What you need to know about the new B.1.1.529 COVID-19 variant

The World Health Organization has scheduled a special meeting on Friday to discuss a worrying new coronavirus variant discovered in South Africa that appears to be mutating rapidly.

The so-called B.1.1.529 variant appears to have a high number of mutations – about 30 – in its tip protein, which can affect how easily it spreads to humans, scientists have warned.

“We do not know much about this yet. What we do know is that this variant has a large number of mutations. And the concern is that when you have so many mutations, it can have an impact on how the virus behaves, ”said Dr. Maria Van Kerkhove, WHO’s technical director at COVID-19, according to CNBC.

Here’s what we know about B.1.1.529 so far.

Where has B.1.1.529 been discovered?

It is unclear where the new variant actually originated, but it was first discovered by scientists in South Africa and has also been seen in travelers to Hong Kong and Botswana.

On Friday, Israel – one of the world’s most vaccinated countries – announced that it had also detected the country’s first case of B.1.1.529 in a traveler returning from Malawi.

The World Health Organization has scheduled a meeting to discuss a new coronavirus variant discovered in South Africa that appears to be mutating.
The World Health Organization has scheduled a meeting to discuss a new coronavirus variant discovered in South Africa that appears to be mutating.
AP

“We are right now on the brink of a state of emergency. Our main principle is to act fast, strong and now, “said Israeli Prime Minister Naftali Bennett in a statement issued by his office.

The traveler and two other suspects have been isolated. Israeli officials said all three have been vaccinated but are currently investigating their exact vaccination status.

Is B.1.1.529 more contagious?

Much about the strain is still unknown, but its scientists say its high number of mutations may mean it is more transmissible.

Sharon Peacock, who has led the genetic sequencing of COVID-19 in the UK at the University of Cambridge, told the Associated Press that the data so far suggest that the virus’ mutations are “compatible with increased transmissibility”, but said that “the importance of many of the mutations are still unknown. “

She said it would take several weeks to do the necessary laboratory tests to determine the answers.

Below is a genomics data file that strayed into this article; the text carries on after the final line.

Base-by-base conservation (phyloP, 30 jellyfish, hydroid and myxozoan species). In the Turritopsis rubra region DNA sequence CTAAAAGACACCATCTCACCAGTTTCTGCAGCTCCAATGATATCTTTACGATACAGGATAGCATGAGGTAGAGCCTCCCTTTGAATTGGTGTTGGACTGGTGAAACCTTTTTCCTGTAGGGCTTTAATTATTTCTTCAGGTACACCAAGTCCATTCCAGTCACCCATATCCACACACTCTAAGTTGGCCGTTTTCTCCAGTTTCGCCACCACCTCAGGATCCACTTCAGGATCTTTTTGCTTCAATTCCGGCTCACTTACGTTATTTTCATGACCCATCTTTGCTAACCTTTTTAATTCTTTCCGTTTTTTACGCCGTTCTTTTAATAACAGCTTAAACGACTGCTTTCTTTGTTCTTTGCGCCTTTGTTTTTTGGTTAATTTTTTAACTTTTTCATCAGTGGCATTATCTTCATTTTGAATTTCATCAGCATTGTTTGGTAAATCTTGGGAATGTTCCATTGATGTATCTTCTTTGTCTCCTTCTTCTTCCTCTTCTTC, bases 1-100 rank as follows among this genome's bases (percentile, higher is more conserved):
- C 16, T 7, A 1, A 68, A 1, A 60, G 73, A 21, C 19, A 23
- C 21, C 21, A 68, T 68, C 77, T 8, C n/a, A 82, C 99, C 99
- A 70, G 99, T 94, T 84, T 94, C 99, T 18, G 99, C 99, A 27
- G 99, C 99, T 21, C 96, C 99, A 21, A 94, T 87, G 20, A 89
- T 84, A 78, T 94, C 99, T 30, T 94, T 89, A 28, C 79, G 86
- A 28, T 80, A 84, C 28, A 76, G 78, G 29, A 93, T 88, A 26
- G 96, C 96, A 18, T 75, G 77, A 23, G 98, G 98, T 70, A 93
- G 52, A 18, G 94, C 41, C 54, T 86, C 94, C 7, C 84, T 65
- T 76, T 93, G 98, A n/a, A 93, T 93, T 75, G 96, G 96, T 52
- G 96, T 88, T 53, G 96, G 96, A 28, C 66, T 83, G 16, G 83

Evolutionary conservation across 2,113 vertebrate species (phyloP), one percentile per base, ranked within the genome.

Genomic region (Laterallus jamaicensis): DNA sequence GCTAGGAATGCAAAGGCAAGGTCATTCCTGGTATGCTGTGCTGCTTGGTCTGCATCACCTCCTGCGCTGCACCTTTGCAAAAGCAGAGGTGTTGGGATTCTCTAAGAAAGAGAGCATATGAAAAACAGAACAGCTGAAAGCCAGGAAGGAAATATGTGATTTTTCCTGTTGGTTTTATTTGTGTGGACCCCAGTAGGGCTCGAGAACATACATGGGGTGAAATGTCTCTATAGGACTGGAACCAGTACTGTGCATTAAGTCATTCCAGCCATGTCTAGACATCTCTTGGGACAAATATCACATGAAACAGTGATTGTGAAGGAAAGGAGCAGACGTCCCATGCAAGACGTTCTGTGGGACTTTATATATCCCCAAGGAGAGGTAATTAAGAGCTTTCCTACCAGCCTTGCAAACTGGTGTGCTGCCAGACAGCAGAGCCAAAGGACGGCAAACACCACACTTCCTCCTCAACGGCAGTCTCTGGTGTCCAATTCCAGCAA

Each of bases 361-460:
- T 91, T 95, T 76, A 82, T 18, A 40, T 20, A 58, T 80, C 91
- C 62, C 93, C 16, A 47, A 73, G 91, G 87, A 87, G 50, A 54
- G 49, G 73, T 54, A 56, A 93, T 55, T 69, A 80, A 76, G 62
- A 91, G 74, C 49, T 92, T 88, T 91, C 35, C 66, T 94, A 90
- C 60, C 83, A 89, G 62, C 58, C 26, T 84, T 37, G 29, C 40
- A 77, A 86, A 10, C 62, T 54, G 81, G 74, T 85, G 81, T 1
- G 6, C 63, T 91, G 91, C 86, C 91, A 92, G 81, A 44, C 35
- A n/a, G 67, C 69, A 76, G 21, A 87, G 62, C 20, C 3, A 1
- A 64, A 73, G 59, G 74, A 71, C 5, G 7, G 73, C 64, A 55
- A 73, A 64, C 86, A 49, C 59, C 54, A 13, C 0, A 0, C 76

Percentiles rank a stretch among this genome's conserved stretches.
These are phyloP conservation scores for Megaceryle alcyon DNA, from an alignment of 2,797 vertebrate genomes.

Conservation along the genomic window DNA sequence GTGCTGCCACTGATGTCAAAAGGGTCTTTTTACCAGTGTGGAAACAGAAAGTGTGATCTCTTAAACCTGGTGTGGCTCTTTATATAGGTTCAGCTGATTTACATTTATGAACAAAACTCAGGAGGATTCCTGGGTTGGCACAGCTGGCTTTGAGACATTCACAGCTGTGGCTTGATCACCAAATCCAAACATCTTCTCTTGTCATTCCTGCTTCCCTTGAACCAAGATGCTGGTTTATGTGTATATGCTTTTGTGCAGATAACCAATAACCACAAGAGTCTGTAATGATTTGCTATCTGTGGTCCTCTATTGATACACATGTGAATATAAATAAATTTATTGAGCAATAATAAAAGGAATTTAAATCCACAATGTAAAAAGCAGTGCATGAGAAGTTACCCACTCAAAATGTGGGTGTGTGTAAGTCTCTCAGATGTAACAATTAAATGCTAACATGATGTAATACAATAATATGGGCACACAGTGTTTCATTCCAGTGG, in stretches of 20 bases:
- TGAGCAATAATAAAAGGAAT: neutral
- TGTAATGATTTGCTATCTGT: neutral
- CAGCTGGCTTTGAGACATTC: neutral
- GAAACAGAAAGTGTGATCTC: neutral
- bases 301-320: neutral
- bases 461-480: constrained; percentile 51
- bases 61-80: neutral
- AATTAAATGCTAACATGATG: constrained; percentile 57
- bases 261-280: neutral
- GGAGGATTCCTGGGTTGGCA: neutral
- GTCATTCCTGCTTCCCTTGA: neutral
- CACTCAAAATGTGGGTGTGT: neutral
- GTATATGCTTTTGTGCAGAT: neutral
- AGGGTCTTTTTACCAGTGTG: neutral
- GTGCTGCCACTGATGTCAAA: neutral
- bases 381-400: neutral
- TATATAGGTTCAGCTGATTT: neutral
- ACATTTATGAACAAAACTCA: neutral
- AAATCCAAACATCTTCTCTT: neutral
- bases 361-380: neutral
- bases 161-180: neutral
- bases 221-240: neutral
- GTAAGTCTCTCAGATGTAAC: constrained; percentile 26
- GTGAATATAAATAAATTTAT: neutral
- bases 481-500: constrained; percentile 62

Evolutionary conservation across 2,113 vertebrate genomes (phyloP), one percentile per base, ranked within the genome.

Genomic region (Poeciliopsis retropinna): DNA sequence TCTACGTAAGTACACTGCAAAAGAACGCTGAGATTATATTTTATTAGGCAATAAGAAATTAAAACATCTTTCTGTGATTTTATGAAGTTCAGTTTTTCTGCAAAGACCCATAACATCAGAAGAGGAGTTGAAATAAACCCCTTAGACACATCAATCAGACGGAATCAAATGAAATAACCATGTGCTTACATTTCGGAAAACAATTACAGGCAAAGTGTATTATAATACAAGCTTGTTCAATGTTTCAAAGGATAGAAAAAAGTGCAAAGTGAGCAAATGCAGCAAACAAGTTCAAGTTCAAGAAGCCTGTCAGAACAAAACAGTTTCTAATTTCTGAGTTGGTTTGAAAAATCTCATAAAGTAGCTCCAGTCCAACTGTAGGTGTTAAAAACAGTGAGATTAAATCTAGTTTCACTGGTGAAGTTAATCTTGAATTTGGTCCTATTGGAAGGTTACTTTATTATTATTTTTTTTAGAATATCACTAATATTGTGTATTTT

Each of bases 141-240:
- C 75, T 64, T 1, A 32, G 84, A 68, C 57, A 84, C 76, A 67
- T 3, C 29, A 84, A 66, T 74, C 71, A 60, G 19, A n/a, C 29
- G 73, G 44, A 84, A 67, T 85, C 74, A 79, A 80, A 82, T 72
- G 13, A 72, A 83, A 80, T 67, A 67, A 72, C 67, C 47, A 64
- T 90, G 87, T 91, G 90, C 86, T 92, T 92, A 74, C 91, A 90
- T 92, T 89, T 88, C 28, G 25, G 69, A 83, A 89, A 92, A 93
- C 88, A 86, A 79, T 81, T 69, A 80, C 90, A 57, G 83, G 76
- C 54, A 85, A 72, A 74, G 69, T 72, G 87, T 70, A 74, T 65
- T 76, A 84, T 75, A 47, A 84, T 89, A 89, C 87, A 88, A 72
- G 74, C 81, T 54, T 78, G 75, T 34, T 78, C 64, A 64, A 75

B.1.1.529 has a peak protein that is extremely different from that of the original defect on which the vaccines are based.
B.1.1.529 has a peak protein that is extremely different from that of the original defect on which the vaccines are based.
AP

Francois Balloux, director of the Genetics Institute at University College London, said an increase in COVID-19 infections in South Africa – especially in Gauteng, the country’s most populous province – was worrying.

“The biggest risk is that (this variant) is better at re-infecting humans as well as being more transmissible and virulent,” he said in a statement.

Can B.1.1.529 avoid vaccines?

B.1.1.529 has a peak protein that is drastically different from that in the original bug on which the vaccines are based, according to the UK Health Safety Agency, which raises some concerns about how the current jabs will work against it.

The South African Ministry of Health also said during a briefing on Thursday that the variant contains several mutations associated with increased antibody resistance, which may reduce the effectiveness of current vaccines.

Penny Moore, a virologist at the University of the Witwatersrand in Johannesburg, said scientists are studying the role of vaccines in stopping the spread of B.1.1.529.

“We fly at warp speed,” Moore told Nature magazine.

However, it is important to note that fewer than 100 full genome sequences of the variant are available so far, according to the WHO.

It is unclear where the new variant actually originated, but it was first discovered by scientists in South Africa and has also been seen in travelers to Hong Kong and Botswana.
It is unclear where the new variant actually originated, but it was first discovered by scientists in South Africa and has also been seen in travelers to Hong Kong and Botswana.
AP

“It will take a few weeks for us to understand the impact of this variant on potential vaccines,” Van Kerkhove said.

WHO experts will meet on Friday to discuss the risks involved in the variant and whether it should be identified as one of interest or variant of concern.

“Right now, researchers are gathering to understand where these mutations are in the peak protein and furin cleavage site, and what it could potentially mean for our diagnostics or therapy and our vaccines,” Van Kerkhove said, adding that the agency could assign the Greek name Nu .

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